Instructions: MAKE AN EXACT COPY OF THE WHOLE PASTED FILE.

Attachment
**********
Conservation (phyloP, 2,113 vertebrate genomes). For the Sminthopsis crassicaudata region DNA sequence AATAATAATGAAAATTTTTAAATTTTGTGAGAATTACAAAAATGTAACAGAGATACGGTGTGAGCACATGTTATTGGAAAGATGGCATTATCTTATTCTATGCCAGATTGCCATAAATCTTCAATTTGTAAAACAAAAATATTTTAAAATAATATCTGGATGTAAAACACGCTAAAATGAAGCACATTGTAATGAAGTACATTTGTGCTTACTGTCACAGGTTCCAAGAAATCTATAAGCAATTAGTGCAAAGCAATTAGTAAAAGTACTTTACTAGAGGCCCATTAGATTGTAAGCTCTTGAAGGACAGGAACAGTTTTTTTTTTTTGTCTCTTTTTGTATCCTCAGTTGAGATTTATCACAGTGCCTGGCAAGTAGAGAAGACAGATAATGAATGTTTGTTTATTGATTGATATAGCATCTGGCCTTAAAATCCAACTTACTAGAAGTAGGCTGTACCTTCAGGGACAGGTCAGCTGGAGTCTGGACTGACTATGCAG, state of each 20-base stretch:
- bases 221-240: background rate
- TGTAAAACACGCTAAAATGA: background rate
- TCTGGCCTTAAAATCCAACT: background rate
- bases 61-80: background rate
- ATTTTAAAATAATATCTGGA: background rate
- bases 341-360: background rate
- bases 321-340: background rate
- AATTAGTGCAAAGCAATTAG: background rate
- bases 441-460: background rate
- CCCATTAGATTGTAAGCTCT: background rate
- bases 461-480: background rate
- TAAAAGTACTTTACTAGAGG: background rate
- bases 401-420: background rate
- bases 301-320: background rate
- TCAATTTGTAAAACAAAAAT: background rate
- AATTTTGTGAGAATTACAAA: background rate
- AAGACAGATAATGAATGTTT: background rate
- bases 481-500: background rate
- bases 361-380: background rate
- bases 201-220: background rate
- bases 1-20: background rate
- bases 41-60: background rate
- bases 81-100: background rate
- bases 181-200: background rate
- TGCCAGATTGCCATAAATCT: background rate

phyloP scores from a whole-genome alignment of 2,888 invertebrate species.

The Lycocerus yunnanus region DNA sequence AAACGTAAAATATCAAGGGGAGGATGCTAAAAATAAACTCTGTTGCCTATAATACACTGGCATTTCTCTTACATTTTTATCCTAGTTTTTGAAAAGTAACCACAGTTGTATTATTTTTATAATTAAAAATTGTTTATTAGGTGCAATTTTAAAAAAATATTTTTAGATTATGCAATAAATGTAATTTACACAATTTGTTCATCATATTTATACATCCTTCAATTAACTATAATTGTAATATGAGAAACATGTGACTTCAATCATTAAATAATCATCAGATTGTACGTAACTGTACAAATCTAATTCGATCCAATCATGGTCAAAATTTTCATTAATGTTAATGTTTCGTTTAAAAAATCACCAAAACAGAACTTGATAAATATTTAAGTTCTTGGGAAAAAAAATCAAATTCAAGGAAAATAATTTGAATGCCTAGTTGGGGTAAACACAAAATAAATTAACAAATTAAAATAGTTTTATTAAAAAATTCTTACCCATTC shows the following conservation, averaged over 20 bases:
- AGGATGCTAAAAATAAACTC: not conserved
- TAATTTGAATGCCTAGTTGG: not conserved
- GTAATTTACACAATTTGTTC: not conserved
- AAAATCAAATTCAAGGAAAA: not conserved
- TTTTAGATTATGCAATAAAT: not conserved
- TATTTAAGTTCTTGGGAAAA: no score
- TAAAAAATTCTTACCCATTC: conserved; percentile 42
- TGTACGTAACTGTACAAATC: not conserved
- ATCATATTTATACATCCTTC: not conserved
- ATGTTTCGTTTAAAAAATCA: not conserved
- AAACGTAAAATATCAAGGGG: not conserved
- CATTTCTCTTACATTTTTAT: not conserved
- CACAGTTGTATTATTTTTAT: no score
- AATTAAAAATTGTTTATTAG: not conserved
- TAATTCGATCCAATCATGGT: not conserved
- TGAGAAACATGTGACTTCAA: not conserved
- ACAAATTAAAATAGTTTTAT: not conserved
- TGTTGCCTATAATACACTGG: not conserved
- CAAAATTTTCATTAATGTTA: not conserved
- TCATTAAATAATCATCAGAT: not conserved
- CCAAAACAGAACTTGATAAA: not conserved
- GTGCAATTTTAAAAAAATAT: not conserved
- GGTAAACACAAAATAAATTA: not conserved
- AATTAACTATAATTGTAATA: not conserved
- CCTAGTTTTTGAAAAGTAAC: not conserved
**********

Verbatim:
Conservation (phyloP, 2,113 vertebrate genomes). For the Sminthopsis crassicaudata region DNA sequence AATAATAATGAAAATTTTTAAATTTTGTGAGAATTACAAAAATGTAACAGAGATACGGTGTGAGCACATGTTATTGGAAAGATGGCATTATCTTATTCTATGCCAGATTGCCATAAATCTTCAATTTGTAAAACAAAAATATTTTAAAATAATATCTGGATGTAAAACACGCTAAAATGAAGCACATTGTAATGAAGTACATTTGTGCTTACTGTCACAGGTTCCAAGAAATCTATAAGCAATTAGTGCAAAGCAATTAGTAAAAGTACTTTACTAGAGGCCCATTAGATTGTAAGCTCTTGAAGGACAGGAACAGTTTTTTTTTTTTGTCTCTTTTTGTATCCTCAGTTGAGATTTATCACAGTGCCTGGCAAGTAGAGAAGACAGATAATGAATGTTTGTTTATTGATTGATATAGCATCTGGCCTTAAAATCCAACTTACTAGAAGTAGGCTGTACCTTCAGGGACAGGTCAGCTGGAGTCTGGACTGACTATGCAG, state of each 20-base stretch:
- bases 221-240: background rate
- TGTAAAACACGCTAAAATGA: background rate
- TCTGGCCTTAAAATCCAACT: background rate
- bases 61-80: background rate
- ATTTTAAAATAATATCTGGA: background rate
- bases 341-360: background rate
- bases 321-340: background rate
- AATTAGTGCAAAGCAATTAG: background rate
- bases 441-460: background rate
- CCCATTAGATTGTAAGCTCT: background rate
- bases 461-480: background rate
- TAAAAGTACTTTACTAGAGG: background rate
- bases 401-420: background rate
- bases 301-320: background rate
- TCAATTTGTAAAACAAAAAT: background rate
- AATTTTGTGAGAATTACAAA: background rate
- AAGACAGATAATGAATGTTT: background rate
- bases 481-500: background rate
- bases 361-380: background rate
- bases 201-220: background rate
- bases 1-20: background rate
- bases 41-60: background rate
- bases 81-100: background rate
- bases 181-200: background rate
- TGCCAGATTGCCATAAATCT: background rate

phyloP scores from a whole-genome alignment of 2,888 invertebrate species.

The Lycocerus yunnanus region DNA sequence AAACGTAAAATATCAAGGGGAGGATGCTAAAAATAAACTCTGTTGCCTATAATACACTGGCATTTCTCTTACATTTTTATCCTAGTTTTTGAAAAGTAACCACAGTTGTATTATTTTTATAATTAAAAATTGTTTATTAGGTGCAATTTTAAAAAAATATTTTTAGATTATGCAATAAATGTAATTTACACAATTTGTTCATCATATTTATACATCCTTCAATTAACTATAATTGTAATATGAGAAACATGTGACTTCAATCATTAAATAATCATCAGATTGTACGTAACTGTACAAATCTAATTCGATCCAATCATGGTCAAAATTTTCATTAATGTTAATGTTTCGTTTAAAAAATCACCAAAACAGAACTTGATAAATATTTAAGTTCTTGGGAAAAAAAATCAAATTCAAGGAAAATAATTTGAATGCCTAGTTGGGGTAAACACAAAATAAATTAACAAATTAAAATAGTTTTATTAAAAAATTCTTACCCATTC shows the following conservation, averaged over 20 bases:
- AGGATGCTAAAAATAAACTC: not conserved
- TAATTTGAATGCCTAGTTGG: not conserved
- GTAATTTACACAATTTGTTC: not conserved
- AAAATCAAATTCAAGGAAAA: not conserved
- TTTTAGATTATGCAATAAAT: not conserved
- TATTTAAGTTCTTGGGAAAA: no score
- TAAAAAATTCTTACCCATTC: conserved; percentile 42
- TGTACGTAACTGTACAAATC: not conserved
- ATCATATTTATACATCCTTC: not conserved
- ATGTTTCGTTTAAAAAATCA: not conserved
- AAACGTAAAATATCAAGGGG: not conserved
- CATTTCTCTTACATTTTTAT: not conserved
- CACAGTTGTATTATTTTTAT: no score
- AATTAAAAATTGTTTATTAG: not conserved
- TAATTCGATCCAATCATGGT: not conserved
- TGAGAAACATGTGACTTCAA: not conserved
- ACAAATTAAAATAGTTTTAT: not conserved
- TGTTGCCTATAATACACTGG: not conserved
- CAAAATTTTCATTAATGTTA: not conserved
- TCATTAAATAATCATCAGAT: not conserved
- CCAAAACAGAACTTGATAAA: not conserved
- GTGCAATTTTAAAAAAATAT: not conserved
- GGTAAACACAAAATAAATTA: not conserved
- AATTAACTATAATTGTAATA: not conserved
- CCTAGTTTTTGAAAAGTAAC: not conserved